CDHP survey pinpoints U.S. adults' lack of awareness about pediatric oral health

A national survey conducted for the Children’s Dental Health Project (CDHP) shows significant gaps in adults’ knowledge about children’s oral health, including the causes of tooth decay and when to start brushing children’s teeth.

A national survey conducted for the Children’s Dental Health Project (CDHP) shows significant gaps in adults’ knowledge about children’s oral health, including the causes of tooth decay and when to start brushing children’s teeth. The survey results were released as dental health organizations observe Children’s Dental Health Month (February).

In addition, more than two in five U.S. adults erroneously believe they have little or no control over whether they get a cavity.

Tooth decay is the most common chronic health condition of childhood, and two to three times more common than childhood asthma or obesity. It’s especially concentrated among children from low-income families.

Only 7% of adults correctly identified tooth decay as the #1 chronic health condition of childhood. The correct response rate fell to 4% among adults earning less than $35,000.

“Only 43% of adults surveyed believe they have much control over whether they get a cavity,” said Meg Booth, CDHP’s executive director. “We need to remind families that they have more control than they realize, and prevention starts long before children enter school. We all need to give families the knowledge and tools that support the habits that will put children on a lifelong path of oral health.”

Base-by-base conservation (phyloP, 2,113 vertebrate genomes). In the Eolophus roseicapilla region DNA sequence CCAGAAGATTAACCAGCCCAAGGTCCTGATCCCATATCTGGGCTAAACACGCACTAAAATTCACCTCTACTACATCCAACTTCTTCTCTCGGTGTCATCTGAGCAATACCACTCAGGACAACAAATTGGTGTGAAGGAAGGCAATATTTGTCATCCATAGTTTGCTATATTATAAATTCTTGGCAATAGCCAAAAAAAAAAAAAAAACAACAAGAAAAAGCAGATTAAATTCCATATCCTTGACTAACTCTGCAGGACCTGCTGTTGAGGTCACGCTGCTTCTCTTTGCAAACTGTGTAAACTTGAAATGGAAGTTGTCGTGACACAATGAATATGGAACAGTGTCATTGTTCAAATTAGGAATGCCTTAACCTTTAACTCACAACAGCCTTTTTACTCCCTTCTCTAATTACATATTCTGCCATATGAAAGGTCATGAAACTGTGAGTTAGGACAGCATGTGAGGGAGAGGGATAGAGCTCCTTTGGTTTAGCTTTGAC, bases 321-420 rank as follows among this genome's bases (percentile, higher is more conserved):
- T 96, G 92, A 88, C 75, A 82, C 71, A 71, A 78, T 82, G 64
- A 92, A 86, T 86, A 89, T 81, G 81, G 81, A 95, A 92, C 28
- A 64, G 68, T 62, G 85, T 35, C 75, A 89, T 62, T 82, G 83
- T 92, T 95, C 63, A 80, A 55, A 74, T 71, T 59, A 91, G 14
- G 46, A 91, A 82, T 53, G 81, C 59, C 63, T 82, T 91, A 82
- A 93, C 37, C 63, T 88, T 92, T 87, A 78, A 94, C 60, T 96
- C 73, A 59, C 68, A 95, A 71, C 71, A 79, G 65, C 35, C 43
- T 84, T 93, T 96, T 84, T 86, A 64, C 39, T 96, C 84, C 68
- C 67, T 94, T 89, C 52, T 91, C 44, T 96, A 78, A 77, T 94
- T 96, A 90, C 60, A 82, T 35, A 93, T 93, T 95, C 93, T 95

CDHP aims to advance such approaches through EndCavities.org— with resources for policymakers, health professionals, and advocates to create a new coordinated system of care for children at highest risk for tooth decay.

The website includes fact sheets, infographics, an issue brief, and video content. EndCavities.orgwas created by CDHP with financial support from the Colgate-Palmolive Company.

The CDHP survey, conducted by Wakefield Research, also found that least 40% of adults are unaware that:

  • The bacteria that cause tooth decay can be transmitted from a parent to a child.
  • The sugar in natural fruit juice can contribute to childhood cavities.
  • A parent should begin brushing their child’s teeth as soon as they appear in the mouth.

The survey was conducted with 1,011 U.S. adults on December 7-11, 2015.

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